An opportunity to meet Mr. Myers, along with an interactive tour, gives local residents and tourists alike an opportunity to learn the history of the building and to explore more deeply the Museum’s collections. Tours are included in the price of admission and will begin in the front lobby of the Museum at 10 a.m. the first Wednesday of each month. Admission is free for St. Johns County residents with valid identification.
Maid at the Door, oil on canvas, Leon Francois Comerre, French, 19th century.
Donations are appreciated and will be accepted after the tour. The Lightner Museum is a non-profit cultural institution sustained by the generous support of individuals, businesses and sponsors. For more information, call 904-824-2874 or visit www.LightnerMuseum.org.
TLCI’s New On-line Guide Is Coming!
Tea Leaf Club International (TLCI) will be launching a free on-line guide to help collectors identify and recognize the many body styles, motifs, potters, and characteristics of the popular decorated ironstone. Target date for the launch is March 1, 2016.
When available, one will be able to view many photos of representative pieces and learn more about the history and development of Tea Leaf through the years. Cross-referencing will allow better access for comparisons. For example, calling up information on sugar bowls will bring up photos of many pieces in various body styles and by different potters. This will help in initial identification of a particular piece. Then, using the link from a photo, one can bring up more information on that style and potter. Visit www.tealeafclub.com
The Metrolina Antique Market and “Me Month”
(or, Is it Possible to Find My Great Grandfather’s Sword?
Most folks focus on others during November and December, with days filled with shopping, traveling, cooking and entertaining. Therefore, many people think of January as a kind of “me month,” a time to choose something special for one’s own self. Dealers at the January show at the Metrolina Antique Market (December 31 to January 3) are ready to spoil all those givers with great deals on everything from Bakelite bangles to bandoliers.
But “Me” is taking on a much larger meaning with the introduction of the show’s association with JustaJoy.com Family Heirloom Exchange, the world’s largest source of indexed identified items owned by antique dealers and others. Family researchers can search by last name or other criteria for “Orphaned Heirlooms” that are associated with ancestors. The website has had success matching family Bibles, photos, Civil War letters, WWI and WWII items and much more to the delight of descendants and dealers alike.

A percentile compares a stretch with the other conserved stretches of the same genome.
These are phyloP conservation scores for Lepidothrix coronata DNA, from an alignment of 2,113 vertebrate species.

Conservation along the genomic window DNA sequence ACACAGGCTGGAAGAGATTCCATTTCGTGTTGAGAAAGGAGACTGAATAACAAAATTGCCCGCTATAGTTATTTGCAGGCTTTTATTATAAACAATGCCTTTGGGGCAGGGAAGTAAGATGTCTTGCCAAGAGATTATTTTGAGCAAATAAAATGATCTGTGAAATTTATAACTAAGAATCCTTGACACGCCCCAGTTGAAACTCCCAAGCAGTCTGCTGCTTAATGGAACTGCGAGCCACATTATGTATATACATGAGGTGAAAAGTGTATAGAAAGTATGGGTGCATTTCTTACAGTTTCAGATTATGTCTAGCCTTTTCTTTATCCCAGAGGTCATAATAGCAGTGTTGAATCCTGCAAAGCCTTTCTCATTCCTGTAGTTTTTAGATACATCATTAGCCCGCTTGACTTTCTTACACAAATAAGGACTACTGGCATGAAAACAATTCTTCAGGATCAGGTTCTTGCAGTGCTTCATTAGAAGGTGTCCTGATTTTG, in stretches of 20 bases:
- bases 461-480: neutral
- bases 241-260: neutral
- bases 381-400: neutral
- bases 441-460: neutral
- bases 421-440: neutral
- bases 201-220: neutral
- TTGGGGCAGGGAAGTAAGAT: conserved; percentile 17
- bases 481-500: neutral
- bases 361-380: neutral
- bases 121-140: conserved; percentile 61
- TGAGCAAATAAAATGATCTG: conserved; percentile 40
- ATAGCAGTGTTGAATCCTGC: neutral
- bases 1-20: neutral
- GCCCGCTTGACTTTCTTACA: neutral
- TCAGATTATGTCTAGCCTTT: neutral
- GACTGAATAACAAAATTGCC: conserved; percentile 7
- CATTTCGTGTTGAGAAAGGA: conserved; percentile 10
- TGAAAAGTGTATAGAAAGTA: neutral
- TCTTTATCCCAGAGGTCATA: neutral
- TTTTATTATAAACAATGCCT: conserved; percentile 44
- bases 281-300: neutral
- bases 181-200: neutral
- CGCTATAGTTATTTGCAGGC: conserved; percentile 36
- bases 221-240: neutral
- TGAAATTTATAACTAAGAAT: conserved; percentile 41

“Imagine going to an antique show, giving your family names to an usher, who escorts you directly to dealers who have antiques related to those names,” explained Joy Shivar, JustaJoy.com conceptualist and longtime Metrolina dealer in American history artifacts. “There are tens of thousands of identified items on the antique market. Our website is a 'virtual antique show' that makes it possible for antique dealers to easily communicate with the family researchers who will cherish those items forever.”
JustaJoy.com is a membership site with two levels of participation—free and supporting. Free members can do initial searches and receive automatic notifications called “Joy Alerts” as items are added, associated with up to 20 family names (surnames). Supporting members pay $20 a year to receive Joy Alerts and have full access to detailed information about items including price and contact information for the seller. Supporting members may also post unlimited numbers of items with no additional listing fees. Nor does the site currently charge commissions or buyer’s premiums.
“We truly just want to make matches,” said Shivar. “The more members, the more surnames, the more postings, the more matches—that is our goal. Even though it is still a needle in a haystack—it is a very good haystack. JustaJoy also offers antique dealers another avenue to sell at a very nominal cost with a chance to make someone very happy. What could be better than that?” JustaJoy.com has members in every U.S. state and in many foreign countries.
The Metrolina Antique Market invites everyone to meet Joy and to participate in “Me Month.” The January show will also feature local craft beer and food trucks to enhance the experience. Visit www.MetrolinaAntiqueMarket.com
for more information and special offers or call 704-714-7909.
Publisher of Southeastern Antiquing Magazine Retires
James McElreath, the creator and publisher of Southeastern Antiquing and Collecting Magazine, retired recently after 19 years of leading the magazine and 50 years as owner of McElreath Printing and Publishing in Acworth, Ga. Jim, who was the namesake of “Poor Jim’s Almanac,” was a great collector and antiquer who loved visiting antique shops, malls and shows.